The imaging work is being done with digital cameras mounted above light tables. The camera backs that we are using are manufactured by Phase One, and provide a maximum resolution of 5000 x 7000 pixels with 24-bit color. The backs are attached to Tarsia Technical Industries Prisma 45 4x5 cameras, on TTI Reprographic Workstations. To protect the books, we use book cradles specially designed by for rare books. A full-time digitizing supervisor and part-time student assistants keep the cameras busy all day long, in order to stay on our project schedule. In an eight-hour day we can shoot about 20 images per hour for each of two cameras, or one image every three minutes. Of course, within this average there is a range of imaging speeds that depend on the type of book, among other things. For example, a book that is tightly bound or exceptionally fragile takes longer to digitize than a book that can be opened wider on the book cradle.
Since a goal of Early American Fiction is to test whether digital versions of rare books can substitute for the original editions in some cases, we are methodically making images of all parts of every book--the spines, front and rear covers, and all pages of the book, including copies of any blank pages. For each book we do a test sheet on which we film the cover of the book with a ruler and Kodak grayscale and color strips for color comparisons. From the EAF copy of a book, it should be possible to get an idea of the appearance of every part of the book. In the future, we hope to use these images to create virtual reality images of each of the rare books.
The pages are being scanned in 24-bit color at a resolution of 500 dots per inch. The images are saved as TIFF files for long-term storage. Each TIFF is then converted by Photoshop 4.0 software into a high-quality JPEG image and a smaller-size JPEG for display on the World Wide Web. Each page image requires 20-25 megabytes or more for the TIFF file. The JPEG images are approximately 300 and 100 kilobytes each. On the average, therefore, a book in this project requires at least 4.2 gigabytes for storing its TIFF images; 63 megabytes for its 300KB JPEGs; and 21MB for its 100KB JPEGs. The entire collection of 558 volumes should require about 2,500 gigabytes of storage for TIFFs, 37GB of storage for the high-quality JPEGs, and about 12GB of storage for the smaller JPEGs.
Both the TIFF and the JPEG images are stored on writeable CD-ROMs. The TIFF CD-ROMs are used for archival storage of those images, and for additional security EXABYTE tapes are used to back up the CD-ROM TIFF images.
The Production of SGML-Tagged Electronic Texts
To summarize the preceding section: the 558 volumes that comprise the print originals for this electronic text collection will be scanned as high-quality color images, and then "working copy" JPEG files will be created from the archival TIFF image original. These copies are the source for the keyboarding of the text by a commercial service bureau. This method is much cheaper than transcribing the documents ourselves, and much faster. The work is done in large professional typing operations overseas, and is the way in which practically all large commercial e-text projects are created. This part of the project will be overseen by the UVA Library's Electronic Text Center.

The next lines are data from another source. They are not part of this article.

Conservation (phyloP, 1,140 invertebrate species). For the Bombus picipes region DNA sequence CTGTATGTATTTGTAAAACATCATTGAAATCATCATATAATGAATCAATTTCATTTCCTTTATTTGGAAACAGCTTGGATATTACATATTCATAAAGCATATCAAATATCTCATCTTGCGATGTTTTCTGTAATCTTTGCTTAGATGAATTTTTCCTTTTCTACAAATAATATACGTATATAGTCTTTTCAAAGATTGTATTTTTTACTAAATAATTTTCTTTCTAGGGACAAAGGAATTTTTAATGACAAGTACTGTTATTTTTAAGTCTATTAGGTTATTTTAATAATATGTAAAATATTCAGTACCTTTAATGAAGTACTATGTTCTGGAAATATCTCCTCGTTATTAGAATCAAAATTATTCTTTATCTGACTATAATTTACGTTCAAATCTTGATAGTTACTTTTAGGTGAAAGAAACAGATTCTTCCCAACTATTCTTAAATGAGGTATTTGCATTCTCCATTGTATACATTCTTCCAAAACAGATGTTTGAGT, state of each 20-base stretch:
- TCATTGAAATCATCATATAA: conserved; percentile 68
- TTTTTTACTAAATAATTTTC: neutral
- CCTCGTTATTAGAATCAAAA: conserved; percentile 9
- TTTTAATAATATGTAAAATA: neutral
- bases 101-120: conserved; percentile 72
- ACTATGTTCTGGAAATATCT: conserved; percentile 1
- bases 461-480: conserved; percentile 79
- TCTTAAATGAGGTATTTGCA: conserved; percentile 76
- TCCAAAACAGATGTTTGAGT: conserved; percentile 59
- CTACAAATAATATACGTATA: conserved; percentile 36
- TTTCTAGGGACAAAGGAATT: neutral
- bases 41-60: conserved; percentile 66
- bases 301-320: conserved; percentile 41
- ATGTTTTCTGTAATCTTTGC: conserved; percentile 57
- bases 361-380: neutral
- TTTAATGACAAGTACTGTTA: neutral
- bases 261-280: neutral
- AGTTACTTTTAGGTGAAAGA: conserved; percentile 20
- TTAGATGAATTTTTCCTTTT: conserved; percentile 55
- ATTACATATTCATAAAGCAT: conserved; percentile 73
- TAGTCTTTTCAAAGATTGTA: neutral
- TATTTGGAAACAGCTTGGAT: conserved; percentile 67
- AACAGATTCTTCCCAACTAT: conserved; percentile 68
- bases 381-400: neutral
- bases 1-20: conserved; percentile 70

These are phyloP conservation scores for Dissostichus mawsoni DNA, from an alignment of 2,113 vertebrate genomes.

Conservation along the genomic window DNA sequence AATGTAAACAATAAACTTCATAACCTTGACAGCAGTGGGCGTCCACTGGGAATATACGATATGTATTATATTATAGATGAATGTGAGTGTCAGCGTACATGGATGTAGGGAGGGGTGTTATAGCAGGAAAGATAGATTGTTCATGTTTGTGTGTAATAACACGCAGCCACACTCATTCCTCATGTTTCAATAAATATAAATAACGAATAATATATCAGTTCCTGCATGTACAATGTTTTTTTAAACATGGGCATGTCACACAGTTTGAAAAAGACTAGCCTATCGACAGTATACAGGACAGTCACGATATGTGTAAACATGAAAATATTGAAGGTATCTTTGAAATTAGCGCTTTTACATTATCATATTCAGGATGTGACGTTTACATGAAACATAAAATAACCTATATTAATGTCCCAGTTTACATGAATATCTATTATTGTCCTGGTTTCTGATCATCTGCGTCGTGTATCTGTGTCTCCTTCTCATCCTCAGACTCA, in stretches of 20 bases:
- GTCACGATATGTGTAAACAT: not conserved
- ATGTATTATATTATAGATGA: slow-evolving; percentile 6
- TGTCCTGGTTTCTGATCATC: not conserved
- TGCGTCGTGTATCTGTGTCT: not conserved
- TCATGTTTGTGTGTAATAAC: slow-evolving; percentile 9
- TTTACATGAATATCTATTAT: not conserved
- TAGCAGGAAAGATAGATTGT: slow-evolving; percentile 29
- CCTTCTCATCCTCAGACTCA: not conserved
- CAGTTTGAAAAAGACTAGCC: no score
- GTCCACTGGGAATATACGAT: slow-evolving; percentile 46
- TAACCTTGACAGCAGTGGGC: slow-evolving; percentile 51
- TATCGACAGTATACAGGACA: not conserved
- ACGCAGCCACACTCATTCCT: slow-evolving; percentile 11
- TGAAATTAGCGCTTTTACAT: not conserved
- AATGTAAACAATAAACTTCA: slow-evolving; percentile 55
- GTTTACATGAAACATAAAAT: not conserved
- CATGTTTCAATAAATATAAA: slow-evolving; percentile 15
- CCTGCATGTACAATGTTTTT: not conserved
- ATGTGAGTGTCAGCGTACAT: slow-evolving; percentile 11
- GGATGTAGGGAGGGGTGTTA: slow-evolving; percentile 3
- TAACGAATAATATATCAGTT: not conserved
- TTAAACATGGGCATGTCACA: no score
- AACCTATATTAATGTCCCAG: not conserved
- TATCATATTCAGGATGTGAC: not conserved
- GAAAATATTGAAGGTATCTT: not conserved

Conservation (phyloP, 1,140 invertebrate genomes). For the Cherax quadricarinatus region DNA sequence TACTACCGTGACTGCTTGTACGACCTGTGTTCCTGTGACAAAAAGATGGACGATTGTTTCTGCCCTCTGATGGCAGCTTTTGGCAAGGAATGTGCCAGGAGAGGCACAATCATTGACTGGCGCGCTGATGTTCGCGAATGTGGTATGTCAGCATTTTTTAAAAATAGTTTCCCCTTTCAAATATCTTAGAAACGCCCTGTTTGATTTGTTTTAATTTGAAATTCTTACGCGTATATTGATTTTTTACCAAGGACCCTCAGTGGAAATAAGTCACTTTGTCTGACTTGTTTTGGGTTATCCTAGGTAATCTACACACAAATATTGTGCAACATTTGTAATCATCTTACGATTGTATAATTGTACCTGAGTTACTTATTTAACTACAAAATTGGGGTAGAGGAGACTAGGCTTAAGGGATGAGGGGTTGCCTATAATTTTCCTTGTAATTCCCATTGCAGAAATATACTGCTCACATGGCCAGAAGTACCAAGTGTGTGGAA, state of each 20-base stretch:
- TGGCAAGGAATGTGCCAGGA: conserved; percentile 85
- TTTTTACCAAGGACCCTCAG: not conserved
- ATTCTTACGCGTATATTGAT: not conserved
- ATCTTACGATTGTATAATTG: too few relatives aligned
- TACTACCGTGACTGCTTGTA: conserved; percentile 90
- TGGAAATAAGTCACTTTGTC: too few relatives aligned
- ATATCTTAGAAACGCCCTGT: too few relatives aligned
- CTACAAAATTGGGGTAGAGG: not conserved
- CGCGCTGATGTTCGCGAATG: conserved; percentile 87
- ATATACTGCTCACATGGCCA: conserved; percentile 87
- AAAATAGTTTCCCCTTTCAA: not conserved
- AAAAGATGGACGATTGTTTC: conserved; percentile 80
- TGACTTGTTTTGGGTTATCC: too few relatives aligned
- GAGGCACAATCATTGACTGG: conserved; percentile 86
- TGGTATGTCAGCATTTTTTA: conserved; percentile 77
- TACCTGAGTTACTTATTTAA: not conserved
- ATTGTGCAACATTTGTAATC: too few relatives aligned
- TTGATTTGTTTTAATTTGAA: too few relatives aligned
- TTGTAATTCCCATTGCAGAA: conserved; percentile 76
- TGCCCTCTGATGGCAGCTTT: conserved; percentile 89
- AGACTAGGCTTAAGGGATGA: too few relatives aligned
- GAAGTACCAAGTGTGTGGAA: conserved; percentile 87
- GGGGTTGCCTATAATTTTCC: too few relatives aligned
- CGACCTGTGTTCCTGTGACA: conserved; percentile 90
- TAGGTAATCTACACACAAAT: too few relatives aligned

Both optical character recognition (OCR) and keyboarding are variously useful and reliable methods for the creation of machine-readable transcriptions of print materials. For Early American Fiction, the obvious practical choice is to use a commercial keyboarding company, because of both the physical nature of the source material and its bulk.
OCR works by taking a digital image of a page of type and interpreting the shapes on it, turning clusters of image pixels into ASCII characters. OCR works well with modern typefaces, and often copes reasonably well with later 19th-century printed matter, but its effectiveness decreases with earlier material. The ability for the software to recognize letters is principally challenged by printing flaws that disrupt the integrity of the letter form, such as uneven inking and broken type; and such features are typical of earlier printed material. For sample typefaces and the results of OCR on them, see the following Web site:
Even with clean modern type, one or two errors per page are not atypical with OCR. This makes it suitable for small runs of materials, especially when they can be effectively corrected using a modern spell-checker. But both the bulk and the non-20th century spelling in Early American Fiction would make them cumbersome to correct, and their typographical features will result in more numerous errors than we would see in modern print items.
The workflow for creating e-texts is as follows:
Using images of the pages, the vendor types in all texts at least twice, and the two versions are electronically compared to catch discrepancies. This double-keying is the accepted "standard" in the humanities text industry at present, and is the way in which works such as the Oxford English Dictionary have been prepared. This results in an accuracy rate of 99.995% or better.
As the texts are created, Standard Generalized Markup Language (SGML) tagging is added to record the physical and structural characteristics of the text: title-page layout, pagination, paragraphs, verse lines, italics, accented letters, etc. The vendor checks the accuracy of the tagging with a computer program that makes sure the tags are properly formed.